However, an event I recently saw advertised on the blog of Una Voce Toronto (which I missed, unfortunately; I wish I had known of it) apparently put something into practice which would suggest to me it isn't entirely forbidden as some sources claim. Basically they had a Low/Read Dialogue Mass (though I hate that some people treat the "Dialogue Mass" as a separate category: all Masses should be dialogue Masses! The people should make their responses and recite or sing the Ordinary!) with hymns and motets (as is usual). But the interesting thing was that this time some of the "hymns" were going to include singing the Latin Ordinary parts from Mass VIII (I know, not my favorite, but well-known) over the corresponding parts of the Low Mass.

And if this can be done, of course, the jump to doing that for the Propers too, or for either in the inevitable. If unofficially singing Mass parts over a Low Mass is allowed, and vernacular hymns are allowed, then unofficial vernacular translations of Mass parts as "hymns" can't logically be forbidden.

So I did some research and found this Fr. Z thread where quite a debate once raged. While some people put forward the "you can basically sing anything at Low Mass, Latin or vernacular, except Mass parts or translations thereof" interpretation, other voices said this was a misunderstanding of the relevant decrees, that it only applied to the priest, or that this was definitely not true, or wasn't any longer at least, or that at least there were no definitive sources saying you can't (and some even citing sources seeming to approve the practice as regards the Latin Ordinary).

So, it seems to me now that the practice is not definitively condemned! It is at least ambiguous as to whether this is allowed, and what is ambiguous may be done and is apparently practiced some places sometimes (including here apparently). Certainly, I don't think anyone could try to claim it was unambiguously illicit (after all, maybe a choir is just "practicing" for a vernacular Novus Ordo later, and a priest "just happens to be" saying his "private" Low Mass in the same church in a manner that "coincidentally" syncs perfectly with that, lol!)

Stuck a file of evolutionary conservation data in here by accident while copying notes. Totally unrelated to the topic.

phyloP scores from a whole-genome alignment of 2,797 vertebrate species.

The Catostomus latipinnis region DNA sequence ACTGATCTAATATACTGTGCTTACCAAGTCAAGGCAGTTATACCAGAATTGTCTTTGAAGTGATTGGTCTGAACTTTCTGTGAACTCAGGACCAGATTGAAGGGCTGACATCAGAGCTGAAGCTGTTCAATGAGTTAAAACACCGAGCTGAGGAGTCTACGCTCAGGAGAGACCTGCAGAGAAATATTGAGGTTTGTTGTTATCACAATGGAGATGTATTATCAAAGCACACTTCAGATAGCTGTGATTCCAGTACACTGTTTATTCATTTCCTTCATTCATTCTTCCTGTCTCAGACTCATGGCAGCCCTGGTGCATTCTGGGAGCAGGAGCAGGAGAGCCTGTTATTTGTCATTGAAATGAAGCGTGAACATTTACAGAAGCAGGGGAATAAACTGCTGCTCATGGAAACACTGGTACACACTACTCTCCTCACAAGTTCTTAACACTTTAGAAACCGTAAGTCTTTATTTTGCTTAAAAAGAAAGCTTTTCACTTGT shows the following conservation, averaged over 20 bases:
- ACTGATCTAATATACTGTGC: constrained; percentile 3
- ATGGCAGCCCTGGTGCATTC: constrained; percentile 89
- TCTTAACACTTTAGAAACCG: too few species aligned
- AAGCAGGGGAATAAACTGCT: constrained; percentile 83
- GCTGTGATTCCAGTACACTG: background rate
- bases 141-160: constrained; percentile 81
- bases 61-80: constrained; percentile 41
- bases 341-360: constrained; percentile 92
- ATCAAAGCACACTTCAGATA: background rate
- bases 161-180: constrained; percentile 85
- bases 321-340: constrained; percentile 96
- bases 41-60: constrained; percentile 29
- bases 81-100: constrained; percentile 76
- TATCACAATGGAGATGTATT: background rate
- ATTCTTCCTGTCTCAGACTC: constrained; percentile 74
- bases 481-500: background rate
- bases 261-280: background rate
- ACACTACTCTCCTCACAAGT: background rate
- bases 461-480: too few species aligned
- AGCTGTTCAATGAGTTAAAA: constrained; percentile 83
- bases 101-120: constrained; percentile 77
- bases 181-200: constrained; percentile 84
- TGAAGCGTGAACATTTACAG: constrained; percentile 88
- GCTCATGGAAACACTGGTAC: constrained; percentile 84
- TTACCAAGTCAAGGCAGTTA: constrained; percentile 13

You'd have to be careful about who you let see it. A rad trad who came expecting to pray their rosary during an entirely silent Low Mass might get a rude awakening and raise a hubbub with Ecclesia Dei or something like that. But, still, the possibility is intriguing if one could find a priest and choir willing to participate in such a venture...


D. C. D. said...

I'll have to think more carefully about what you suggest here before offering a serious response, but I will admit that "singing over" Low Mass generally annoys me insofar as it makes life harder for people (like me) who actually want to try to focus on the liturgy without being dragooned into someone else's idea of "participation" through the medium of song.

In practice, though, this bothers me in some contexts more than others - I don't mind when sung parts of the Ordinary cover a lot of priestly prayers, but I get really angry when the organist fires up the recessional hymn before or during the Last Gospel, which I really think people in the pews should be able to hear.

I'm reminded, in thinking about this, of why I stopped going to eucharistic adoration years ago: I loved adoration, but I got annoyed at the growing number of places where common, out-loud recitation of the rosary was allowed to go on during adoration - I'm all for individuals praying the rosary on their own and silently during adoration of they want, but it's an intrusion and an imposition to force common recitation on people in this context - ditto hymns sung over Low Mass, at least in my experience.

End of rant - thanks, though, for a thoughtful post that I will be thinking more about.

Mark of the Vineyard said...

I wonder if there are any videos of the Mass in Toronto. I'd be interested in seeing what it was like.
The Mass which I used to attend on a weekly basis was always a Dialogue Mass, though every once in a while we would sing the Ordinary (for some reason we've hardly ever sung the Credo) and the priest would give the cue for a hymn in the vernacular during the Offertory (this hymn is always sung, even if no other part of the Mass is). What irritated me was the apparent inconsistency with the singing. The whole Mass may well have been without any chant and all of a sudden he'd decide to sing the Preface, or some such thing.

Anonymous said...